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AIDS pandemic: The genocide of a generation


It's now more than three years since I met Pepile, but I still think of her often.

Samkelisiwe embraces her mother in the TB ward of Ngwelezane Hospital, Natal, South Africa. Their picture is one of over 1000 taken by Positive Lives, a collaboration bringing together photographers, charities and people living with HIV

She died of Aids soon after I met her.

I'll be thinking of her even more than usual over the coming weeks as the BBC launches a two-week season of programmes and online coverage devoted to the HIV epidemic.

Pepile was seven years old, and had been infected when her neighbour raped her. He thought that he would be cured of Aids if he had sex with a young girl.

She lived, and died, in South Africa, the country where there are more people living with HIV/Aids than anywhere else in the world.

Globally, the number of those infected is now more than 42 million; by the end of the decade it will have grown by another 45 million. Half of the people living with HIV/Aids are women; more than half are under the age of 24.

Stark statistics

Enough numbers? Here are some more: the populations of India, Russia and China make up half of the world's total population.

In all three countries, there are already clear signs of an Aids epidemic taking hold.

The race against what the UN Secretary-General Kofi Annan has called "the genocide of a generation" is a marathon, not a sprint.

Nearly a million people are believed to be infected in Russia; more than a million in China, between four and five million in India.

Every time I see those numbers, I think of Pepile. Her father and brother had already died of Aids by the time I met her: the estimate now is that there are 14 million children around the world who have lost one or both of their parents to Aids.

Hitting the poor

Perhaps you live in a country where Aids is under control. Lucky you.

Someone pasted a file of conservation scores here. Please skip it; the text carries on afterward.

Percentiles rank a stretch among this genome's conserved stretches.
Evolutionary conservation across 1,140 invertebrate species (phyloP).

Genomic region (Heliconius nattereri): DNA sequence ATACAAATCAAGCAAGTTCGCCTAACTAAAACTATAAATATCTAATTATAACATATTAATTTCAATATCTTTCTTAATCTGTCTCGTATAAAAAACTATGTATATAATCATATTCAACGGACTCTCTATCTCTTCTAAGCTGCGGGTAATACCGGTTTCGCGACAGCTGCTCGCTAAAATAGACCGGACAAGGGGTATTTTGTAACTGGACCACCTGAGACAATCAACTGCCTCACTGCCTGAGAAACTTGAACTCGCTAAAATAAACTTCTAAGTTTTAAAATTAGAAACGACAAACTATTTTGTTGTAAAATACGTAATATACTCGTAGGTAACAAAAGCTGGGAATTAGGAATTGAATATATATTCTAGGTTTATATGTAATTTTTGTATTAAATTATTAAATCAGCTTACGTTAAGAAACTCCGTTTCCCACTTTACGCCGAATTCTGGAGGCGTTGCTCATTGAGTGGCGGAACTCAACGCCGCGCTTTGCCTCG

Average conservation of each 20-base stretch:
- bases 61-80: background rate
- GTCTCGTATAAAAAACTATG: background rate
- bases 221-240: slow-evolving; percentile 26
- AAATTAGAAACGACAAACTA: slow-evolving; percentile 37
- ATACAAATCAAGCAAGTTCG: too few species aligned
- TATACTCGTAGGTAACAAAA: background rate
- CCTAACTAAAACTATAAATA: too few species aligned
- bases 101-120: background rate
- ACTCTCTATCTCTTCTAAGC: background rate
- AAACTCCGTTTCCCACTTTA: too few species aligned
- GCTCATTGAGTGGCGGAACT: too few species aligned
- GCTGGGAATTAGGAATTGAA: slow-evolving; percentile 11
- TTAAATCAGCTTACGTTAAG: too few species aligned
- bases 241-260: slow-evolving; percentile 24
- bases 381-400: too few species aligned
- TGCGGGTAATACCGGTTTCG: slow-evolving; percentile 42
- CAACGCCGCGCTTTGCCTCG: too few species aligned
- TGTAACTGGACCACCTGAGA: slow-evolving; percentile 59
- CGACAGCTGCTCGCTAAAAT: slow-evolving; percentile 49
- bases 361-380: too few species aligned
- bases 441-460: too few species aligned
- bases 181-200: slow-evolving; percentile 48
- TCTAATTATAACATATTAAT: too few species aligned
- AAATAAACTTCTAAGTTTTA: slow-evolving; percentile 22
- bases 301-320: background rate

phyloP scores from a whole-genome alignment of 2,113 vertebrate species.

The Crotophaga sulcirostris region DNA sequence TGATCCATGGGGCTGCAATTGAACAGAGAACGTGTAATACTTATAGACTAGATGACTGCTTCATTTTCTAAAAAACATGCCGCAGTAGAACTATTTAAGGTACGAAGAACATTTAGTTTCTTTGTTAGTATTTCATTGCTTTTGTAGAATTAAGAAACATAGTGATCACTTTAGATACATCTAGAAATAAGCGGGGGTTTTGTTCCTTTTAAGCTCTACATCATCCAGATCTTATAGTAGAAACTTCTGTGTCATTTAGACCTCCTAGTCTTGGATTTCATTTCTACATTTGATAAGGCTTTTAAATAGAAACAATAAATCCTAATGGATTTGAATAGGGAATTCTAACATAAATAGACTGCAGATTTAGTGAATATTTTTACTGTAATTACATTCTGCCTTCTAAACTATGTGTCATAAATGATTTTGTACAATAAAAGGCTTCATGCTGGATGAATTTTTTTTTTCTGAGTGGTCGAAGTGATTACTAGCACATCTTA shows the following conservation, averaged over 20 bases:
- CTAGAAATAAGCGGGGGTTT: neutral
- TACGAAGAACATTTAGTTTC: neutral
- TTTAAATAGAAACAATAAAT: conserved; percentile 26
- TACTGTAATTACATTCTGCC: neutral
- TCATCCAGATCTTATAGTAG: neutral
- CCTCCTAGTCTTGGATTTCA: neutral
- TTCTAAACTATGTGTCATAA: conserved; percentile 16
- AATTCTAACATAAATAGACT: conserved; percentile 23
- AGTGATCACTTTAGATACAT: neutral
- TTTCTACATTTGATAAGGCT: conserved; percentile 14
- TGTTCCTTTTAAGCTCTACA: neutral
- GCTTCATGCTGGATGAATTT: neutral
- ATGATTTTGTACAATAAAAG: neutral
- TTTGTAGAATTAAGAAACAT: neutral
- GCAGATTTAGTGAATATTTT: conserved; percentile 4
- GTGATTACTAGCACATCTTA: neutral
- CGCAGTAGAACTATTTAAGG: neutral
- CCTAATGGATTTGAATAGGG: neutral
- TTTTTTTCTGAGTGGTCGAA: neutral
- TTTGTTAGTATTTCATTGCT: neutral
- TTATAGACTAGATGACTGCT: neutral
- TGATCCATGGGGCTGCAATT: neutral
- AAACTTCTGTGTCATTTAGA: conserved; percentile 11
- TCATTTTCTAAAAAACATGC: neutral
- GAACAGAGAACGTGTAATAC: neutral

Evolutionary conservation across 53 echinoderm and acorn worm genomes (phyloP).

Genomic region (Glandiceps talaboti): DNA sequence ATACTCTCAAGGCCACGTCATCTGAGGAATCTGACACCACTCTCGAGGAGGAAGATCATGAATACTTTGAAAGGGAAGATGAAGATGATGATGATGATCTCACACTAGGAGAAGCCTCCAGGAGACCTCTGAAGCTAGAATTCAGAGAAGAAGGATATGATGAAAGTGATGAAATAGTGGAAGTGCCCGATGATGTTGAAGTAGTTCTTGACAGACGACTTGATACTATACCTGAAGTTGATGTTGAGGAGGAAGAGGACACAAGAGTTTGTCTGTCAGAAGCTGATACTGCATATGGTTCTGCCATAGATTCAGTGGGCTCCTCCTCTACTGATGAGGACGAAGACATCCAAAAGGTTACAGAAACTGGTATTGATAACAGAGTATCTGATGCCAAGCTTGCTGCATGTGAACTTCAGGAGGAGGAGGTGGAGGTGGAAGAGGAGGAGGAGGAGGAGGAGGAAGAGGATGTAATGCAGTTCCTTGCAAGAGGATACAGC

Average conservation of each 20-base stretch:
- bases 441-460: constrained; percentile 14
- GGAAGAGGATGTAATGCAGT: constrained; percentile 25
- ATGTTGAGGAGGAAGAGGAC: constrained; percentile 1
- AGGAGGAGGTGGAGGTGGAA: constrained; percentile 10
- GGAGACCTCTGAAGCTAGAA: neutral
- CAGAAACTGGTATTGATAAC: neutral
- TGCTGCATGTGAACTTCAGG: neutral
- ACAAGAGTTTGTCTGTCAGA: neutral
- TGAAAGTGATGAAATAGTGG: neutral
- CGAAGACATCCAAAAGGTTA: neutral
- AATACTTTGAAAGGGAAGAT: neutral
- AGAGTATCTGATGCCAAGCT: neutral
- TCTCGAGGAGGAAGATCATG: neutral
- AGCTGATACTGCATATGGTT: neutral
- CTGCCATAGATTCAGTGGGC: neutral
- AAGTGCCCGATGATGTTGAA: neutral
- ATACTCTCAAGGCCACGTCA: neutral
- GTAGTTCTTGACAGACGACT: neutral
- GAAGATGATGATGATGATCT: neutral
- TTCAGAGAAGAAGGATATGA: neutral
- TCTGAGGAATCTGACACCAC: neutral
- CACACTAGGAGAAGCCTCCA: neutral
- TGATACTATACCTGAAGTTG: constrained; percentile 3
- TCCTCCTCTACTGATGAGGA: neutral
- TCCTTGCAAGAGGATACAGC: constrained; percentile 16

But do you, or people you know, travel to countries where it is widespread? Do people from those countries come to where you live? Globalisation means that viruses can cross borders just as easily as people can.

It is, of course, the poorest countries that suffer most. But whereas in the past it was the weakest who died in epidemics-usually the very young and the very old-Aids is different.

It kills young adults: the producers, the parents, the farmers. If factory workers die, production falls. If parents die, children are orphaned and their education brought to a halt. And if farmers die, food production suffers, and those who are left behind go hungry.

Funds for the fight

In 1999, the world's richest countries made available about $300 m to fight HIV/Aids.

Within three years that figure had risen 10-fold to $3 billion. By 2005, it's estimated that at least $10.5 billion will be needed.

The money is needed to buy drugs, to enable people with HIV/Aids to live longer. It is needed to pay for education-to teach girls how to say no to unwanted or unprotected sex.

And it is needed to pay for health care, because all the available evidence shows that where basic health care is deficient, Aids spreads more quickly.

Wake-up call

There is, as yet, no known cure for Aids. But there are known ways to slow its spread and to reduce its capacity to destroy communities.

The race against what the UN Secretary-General Kofi Annan has called "the genocide of a generation" is a marathon, not a sprint.

When political leaders talk about it openly and honestly, when the world's richest countries wake up to the scale of the disaster, and when individual men and women learn how to change their behaviour to minimise the risk of infection - then, and only then, might we able to say that the race is being won.

Have your say

This BBC News Interactive and BBC World Service website - - will be offering a host of interactive debates, features, personal stories and information in the weeks running up to World Aids Day on 1st December 2003.

This is your chance to put your own questions to world experts and celebrities involved in the battle with HIV, and to share your experiences with our audience around the world.

We will be tackling issues ranging from the race to bring anti-HIV drugs to poor countries with impoverished health systems, to the mammoth task of changing sexual practices in communities where many people simply don't believe Aids exists.

We will be asking whether the world's leaders are doing enough-and what more they could and should be doing.

[BBC Online]